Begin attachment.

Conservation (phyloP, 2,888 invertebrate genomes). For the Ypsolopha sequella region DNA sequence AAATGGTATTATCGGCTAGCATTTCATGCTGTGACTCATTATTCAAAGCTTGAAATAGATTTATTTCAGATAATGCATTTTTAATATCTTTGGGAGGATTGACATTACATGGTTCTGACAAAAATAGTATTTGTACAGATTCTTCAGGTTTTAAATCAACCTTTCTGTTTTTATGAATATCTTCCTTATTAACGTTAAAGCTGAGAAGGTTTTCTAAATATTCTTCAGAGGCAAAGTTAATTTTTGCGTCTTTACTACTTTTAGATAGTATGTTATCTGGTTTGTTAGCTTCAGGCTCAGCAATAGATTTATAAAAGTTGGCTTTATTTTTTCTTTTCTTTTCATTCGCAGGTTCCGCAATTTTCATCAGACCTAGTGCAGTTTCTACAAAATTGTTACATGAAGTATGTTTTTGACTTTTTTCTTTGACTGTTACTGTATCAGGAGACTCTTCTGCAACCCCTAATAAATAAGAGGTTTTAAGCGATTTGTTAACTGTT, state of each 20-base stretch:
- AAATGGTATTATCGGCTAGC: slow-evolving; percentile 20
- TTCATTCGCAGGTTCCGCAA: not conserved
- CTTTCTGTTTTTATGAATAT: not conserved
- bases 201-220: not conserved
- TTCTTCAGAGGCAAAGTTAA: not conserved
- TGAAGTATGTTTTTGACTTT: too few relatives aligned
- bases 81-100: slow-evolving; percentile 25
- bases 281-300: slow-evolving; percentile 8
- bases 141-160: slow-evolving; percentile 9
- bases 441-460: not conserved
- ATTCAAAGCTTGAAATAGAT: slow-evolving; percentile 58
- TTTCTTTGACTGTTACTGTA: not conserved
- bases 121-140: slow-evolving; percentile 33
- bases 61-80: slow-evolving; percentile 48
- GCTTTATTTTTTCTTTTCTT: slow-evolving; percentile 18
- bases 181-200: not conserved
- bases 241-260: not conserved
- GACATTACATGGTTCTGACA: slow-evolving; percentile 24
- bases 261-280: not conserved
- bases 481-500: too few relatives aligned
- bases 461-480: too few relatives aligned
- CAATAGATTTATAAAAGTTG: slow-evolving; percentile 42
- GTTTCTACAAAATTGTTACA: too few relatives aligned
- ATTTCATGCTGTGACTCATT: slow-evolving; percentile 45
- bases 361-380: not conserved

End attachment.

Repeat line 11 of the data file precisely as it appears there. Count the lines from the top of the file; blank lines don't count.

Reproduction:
- bases 441-460: not conserved